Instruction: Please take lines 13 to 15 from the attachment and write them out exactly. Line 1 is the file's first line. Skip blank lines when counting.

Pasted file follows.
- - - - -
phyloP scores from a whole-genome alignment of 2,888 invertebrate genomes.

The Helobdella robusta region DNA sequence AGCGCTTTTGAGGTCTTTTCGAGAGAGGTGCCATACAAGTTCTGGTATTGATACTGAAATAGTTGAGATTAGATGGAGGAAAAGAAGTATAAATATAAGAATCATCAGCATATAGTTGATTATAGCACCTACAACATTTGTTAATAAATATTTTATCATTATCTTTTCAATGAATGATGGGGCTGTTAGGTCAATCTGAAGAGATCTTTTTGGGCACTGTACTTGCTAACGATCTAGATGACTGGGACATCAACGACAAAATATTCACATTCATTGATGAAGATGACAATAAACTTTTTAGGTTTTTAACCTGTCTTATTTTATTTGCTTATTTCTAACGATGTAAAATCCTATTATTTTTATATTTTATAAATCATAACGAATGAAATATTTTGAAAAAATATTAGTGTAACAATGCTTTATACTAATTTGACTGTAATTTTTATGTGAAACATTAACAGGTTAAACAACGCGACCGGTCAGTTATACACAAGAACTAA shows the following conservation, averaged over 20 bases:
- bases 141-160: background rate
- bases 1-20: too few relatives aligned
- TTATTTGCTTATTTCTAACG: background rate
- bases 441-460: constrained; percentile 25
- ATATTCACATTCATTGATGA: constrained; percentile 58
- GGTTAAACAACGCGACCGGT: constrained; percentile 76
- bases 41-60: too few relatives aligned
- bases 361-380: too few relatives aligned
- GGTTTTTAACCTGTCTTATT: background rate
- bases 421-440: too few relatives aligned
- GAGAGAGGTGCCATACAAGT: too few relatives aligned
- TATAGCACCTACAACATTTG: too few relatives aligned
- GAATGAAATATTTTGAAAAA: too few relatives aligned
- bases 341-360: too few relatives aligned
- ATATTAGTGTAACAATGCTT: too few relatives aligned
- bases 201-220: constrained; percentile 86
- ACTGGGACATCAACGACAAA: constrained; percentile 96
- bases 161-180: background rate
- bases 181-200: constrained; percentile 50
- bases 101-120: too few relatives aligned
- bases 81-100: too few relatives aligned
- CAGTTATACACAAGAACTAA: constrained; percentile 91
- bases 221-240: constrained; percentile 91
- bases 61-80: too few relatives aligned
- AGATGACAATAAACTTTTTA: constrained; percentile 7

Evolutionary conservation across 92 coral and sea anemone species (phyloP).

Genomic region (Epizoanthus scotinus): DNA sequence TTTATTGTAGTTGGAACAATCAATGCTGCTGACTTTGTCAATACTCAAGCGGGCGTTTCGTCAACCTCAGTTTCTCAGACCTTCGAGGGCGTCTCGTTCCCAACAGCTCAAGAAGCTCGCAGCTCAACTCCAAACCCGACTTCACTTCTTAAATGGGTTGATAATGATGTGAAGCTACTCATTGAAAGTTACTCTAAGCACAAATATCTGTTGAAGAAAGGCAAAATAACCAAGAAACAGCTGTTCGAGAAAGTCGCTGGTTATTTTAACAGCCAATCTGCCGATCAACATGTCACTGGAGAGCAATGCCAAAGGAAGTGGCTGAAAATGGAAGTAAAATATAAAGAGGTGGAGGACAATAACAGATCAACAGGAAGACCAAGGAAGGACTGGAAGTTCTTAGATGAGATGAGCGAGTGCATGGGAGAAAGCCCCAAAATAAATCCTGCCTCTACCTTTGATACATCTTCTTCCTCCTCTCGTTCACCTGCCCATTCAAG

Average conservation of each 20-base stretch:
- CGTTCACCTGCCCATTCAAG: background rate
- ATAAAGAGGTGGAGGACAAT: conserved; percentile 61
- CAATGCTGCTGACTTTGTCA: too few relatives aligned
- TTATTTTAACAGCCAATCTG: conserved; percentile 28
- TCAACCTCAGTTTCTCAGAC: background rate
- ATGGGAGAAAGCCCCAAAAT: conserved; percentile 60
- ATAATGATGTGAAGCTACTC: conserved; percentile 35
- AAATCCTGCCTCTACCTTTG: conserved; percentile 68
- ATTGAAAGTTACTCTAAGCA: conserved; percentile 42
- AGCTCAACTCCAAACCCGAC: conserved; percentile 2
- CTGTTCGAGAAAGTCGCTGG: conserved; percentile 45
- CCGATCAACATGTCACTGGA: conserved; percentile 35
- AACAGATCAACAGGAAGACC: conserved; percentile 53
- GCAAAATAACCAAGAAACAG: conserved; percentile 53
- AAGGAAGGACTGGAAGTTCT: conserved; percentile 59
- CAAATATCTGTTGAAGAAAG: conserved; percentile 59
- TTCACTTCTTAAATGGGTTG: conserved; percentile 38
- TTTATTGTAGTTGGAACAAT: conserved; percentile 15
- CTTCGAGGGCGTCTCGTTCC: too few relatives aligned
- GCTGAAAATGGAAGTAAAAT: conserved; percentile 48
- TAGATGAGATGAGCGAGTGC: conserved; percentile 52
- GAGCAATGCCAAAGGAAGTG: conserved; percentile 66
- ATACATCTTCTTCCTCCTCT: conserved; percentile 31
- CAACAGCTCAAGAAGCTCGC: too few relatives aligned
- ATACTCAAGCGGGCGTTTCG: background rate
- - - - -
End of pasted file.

- GAGAGAGGTGCCATACAAGT: too few relatives aligned
- TATAGCACCTACAACATTTG: too few relatives aligned
- GAATGAAATATTTTGAAAAA: too few relatives aligned